The dams here have been taken out. The Skokomish are working on their river. The Nisqually, the Skagit… everyone is working. But it’s not enough. They’re moving so fast, they’re overrunning us. But we need each other to march together, to work together on what we need to do.
Puget Sound, our beautiful Puget Sound. Senator Warren Magnuson, he said, “Don’t ever spoil that beautiful water.” Well, it’s all gone now. It’s poisoned. So why would we think that the salmon are going to come back to the Elwha, Nisqually? Why do we think they are going to come down the Skokomish, the Skagit, all of our rivers, when Puget Sound is poisoned. We need your help, all our science people, to put together a way to save it.
We got to be together, all of us. And I’ll tell you, it’s not going to be long when there won’t be any habitat left. The US is moving against us right now. The state of Washington with a new governor – he’s like the old governor. We met with him. We’re disappointed. He’s like the old government.
At Nisqually, we had an old leader across the river. A US general. I said I was going to go talk to him and tell him the Nisqually Indians are mad at this general, driving his tanks through our river, killing the salmon.
He said, Billy, from now we’re not going to cut down those trees, we’re going to build bridges, we’re going to work together. He promised everything he’s going to do and he’s done it. But there is no one like the general. The president of the US – he’s only here for a few years. EPA, they can’t do anything about it. The treaty rights are at risk! There’s nobody.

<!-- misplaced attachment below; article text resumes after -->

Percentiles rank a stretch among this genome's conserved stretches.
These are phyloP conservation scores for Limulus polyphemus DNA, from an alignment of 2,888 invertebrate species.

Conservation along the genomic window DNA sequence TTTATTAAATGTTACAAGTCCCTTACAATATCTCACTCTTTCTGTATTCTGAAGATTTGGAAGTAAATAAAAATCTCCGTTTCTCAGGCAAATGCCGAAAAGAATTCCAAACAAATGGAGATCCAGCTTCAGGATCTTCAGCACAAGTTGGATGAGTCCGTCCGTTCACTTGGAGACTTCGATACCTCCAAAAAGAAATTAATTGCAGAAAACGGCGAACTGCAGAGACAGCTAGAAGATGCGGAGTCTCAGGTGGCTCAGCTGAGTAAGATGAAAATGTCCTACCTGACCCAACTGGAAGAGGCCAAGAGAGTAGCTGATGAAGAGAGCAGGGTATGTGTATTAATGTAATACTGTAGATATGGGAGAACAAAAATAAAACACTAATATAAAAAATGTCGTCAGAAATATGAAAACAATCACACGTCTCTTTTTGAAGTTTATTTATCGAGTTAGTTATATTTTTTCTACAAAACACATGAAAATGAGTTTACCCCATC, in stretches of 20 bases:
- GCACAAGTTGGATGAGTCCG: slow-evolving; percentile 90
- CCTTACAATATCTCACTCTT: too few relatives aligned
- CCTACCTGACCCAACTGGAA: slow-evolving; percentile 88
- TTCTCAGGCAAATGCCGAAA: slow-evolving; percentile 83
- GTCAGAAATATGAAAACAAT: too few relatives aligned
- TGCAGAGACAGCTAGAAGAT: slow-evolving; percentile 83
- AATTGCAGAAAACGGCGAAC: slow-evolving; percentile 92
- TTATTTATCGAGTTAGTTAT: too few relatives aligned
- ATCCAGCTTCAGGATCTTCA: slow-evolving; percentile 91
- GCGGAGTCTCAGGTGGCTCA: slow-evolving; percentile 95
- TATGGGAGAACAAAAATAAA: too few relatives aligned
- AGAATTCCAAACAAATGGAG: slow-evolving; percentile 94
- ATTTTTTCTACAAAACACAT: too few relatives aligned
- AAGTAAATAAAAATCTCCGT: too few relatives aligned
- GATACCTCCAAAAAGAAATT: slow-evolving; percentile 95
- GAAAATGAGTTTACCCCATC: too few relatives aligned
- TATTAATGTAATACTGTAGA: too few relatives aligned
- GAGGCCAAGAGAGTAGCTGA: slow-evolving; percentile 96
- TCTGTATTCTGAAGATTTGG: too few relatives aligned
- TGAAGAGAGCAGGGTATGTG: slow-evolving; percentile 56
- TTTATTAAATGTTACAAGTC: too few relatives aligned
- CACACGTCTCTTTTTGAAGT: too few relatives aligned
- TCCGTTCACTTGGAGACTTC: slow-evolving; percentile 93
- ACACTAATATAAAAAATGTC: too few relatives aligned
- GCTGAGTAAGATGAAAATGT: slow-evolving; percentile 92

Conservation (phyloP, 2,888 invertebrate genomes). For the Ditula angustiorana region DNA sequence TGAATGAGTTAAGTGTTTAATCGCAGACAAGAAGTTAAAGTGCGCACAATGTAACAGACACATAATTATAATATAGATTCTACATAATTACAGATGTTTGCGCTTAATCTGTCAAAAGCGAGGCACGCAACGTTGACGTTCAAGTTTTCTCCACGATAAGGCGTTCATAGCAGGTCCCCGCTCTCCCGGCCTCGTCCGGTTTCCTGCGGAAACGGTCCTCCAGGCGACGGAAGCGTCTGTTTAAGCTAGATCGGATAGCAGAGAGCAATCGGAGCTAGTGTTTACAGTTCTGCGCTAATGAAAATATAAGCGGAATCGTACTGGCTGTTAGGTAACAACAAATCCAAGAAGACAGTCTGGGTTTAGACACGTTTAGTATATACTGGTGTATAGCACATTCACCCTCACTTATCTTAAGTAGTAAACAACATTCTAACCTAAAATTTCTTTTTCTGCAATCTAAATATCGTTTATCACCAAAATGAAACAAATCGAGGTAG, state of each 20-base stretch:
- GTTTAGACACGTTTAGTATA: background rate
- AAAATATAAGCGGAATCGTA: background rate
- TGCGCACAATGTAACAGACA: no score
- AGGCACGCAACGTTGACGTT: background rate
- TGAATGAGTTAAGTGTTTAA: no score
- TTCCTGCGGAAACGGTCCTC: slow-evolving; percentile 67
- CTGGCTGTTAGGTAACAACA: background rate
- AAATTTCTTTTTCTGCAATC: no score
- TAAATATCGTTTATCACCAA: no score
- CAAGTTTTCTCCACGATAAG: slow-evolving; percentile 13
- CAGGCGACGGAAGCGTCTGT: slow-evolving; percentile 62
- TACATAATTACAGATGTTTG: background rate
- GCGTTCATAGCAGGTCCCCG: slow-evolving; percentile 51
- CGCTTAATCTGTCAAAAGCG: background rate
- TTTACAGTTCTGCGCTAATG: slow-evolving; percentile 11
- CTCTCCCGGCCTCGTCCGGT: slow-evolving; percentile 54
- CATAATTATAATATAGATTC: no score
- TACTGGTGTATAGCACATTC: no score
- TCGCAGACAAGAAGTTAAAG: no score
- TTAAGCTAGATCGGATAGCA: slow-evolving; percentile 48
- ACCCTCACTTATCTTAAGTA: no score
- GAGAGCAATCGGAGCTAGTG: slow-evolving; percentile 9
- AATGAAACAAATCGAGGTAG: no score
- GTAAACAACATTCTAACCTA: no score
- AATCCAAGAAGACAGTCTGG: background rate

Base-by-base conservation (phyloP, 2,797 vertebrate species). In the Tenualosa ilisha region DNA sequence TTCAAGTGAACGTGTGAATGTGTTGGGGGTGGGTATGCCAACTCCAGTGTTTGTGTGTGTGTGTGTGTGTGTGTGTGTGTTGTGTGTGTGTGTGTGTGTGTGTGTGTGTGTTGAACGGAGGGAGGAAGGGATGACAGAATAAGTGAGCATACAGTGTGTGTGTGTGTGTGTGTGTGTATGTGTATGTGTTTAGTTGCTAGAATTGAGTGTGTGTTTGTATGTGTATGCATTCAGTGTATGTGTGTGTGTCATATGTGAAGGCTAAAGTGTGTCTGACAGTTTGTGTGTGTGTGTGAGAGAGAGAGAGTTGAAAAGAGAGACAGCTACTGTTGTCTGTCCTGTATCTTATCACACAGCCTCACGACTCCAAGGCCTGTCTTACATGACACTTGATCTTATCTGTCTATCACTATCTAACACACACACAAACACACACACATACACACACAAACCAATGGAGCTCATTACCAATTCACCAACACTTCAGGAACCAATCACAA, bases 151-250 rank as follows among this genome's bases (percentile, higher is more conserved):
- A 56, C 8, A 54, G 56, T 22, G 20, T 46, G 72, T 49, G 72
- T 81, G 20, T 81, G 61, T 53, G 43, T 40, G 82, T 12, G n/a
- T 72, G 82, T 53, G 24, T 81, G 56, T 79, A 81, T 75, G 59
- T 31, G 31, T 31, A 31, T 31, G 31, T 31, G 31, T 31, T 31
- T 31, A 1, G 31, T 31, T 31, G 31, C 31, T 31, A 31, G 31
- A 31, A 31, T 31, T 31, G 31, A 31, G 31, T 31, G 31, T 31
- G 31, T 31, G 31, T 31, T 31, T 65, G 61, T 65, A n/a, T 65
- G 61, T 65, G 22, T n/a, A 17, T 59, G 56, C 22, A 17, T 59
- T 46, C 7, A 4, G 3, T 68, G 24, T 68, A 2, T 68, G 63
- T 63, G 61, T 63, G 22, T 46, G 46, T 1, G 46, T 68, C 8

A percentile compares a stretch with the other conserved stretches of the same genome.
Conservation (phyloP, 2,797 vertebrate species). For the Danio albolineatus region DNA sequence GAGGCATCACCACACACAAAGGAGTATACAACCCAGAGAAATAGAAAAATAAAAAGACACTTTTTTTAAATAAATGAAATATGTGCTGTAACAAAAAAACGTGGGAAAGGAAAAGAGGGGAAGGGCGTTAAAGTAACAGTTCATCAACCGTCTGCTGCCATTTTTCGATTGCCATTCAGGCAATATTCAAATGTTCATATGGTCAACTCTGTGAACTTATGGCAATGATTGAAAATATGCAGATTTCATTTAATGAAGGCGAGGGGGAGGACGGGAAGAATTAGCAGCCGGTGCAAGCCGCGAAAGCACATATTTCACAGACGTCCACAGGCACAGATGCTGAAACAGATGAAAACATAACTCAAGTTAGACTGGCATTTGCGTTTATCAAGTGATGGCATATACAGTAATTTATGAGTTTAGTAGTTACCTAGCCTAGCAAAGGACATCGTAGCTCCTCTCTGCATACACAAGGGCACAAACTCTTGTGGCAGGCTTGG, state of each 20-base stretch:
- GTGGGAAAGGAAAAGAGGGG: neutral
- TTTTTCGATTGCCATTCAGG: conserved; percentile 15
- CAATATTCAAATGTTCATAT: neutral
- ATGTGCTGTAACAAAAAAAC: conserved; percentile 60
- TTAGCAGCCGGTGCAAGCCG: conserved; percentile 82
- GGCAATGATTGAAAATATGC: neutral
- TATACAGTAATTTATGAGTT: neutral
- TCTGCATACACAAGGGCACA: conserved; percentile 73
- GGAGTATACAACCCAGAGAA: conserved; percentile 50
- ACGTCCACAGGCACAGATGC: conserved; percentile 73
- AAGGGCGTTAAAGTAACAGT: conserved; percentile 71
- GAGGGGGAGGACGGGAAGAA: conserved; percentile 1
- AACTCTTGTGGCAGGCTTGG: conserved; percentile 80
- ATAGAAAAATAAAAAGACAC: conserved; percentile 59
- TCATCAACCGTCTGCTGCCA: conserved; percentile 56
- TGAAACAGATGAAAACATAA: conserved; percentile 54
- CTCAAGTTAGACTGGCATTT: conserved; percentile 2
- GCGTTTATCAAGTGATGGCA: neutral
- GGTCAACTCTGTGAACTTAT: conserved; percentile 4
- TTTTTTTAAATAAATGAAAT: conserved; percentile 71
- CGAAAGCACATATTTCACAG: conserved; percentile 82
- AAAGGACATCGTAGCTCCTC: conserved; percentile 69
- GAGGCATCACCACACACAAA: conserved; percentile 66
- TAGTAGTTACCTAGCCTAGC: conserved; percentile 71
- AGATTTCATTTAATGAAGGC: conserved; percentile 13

Our 20 tribes are the leaders. We need everyone of you doing what you’re doing. We’re talking about the animals, the eagles, the bears, the birds, talking about everything that walks in the woods. All the elk along the range. They’re part of the food chain that is leaving us. It has to be here. We have to be part of the food chain. The buffalo are gone. The salmon are gone. Puget Sound is gone. Our salmon in the Nisqually River, they migrate out of the river they can’t get to the Tacoma, they get to the Sound, they die before they get to the Tacoma Narrows Bridge. We have to do something about it.
Follow from Mike Grayum, NWIFC Executive Director: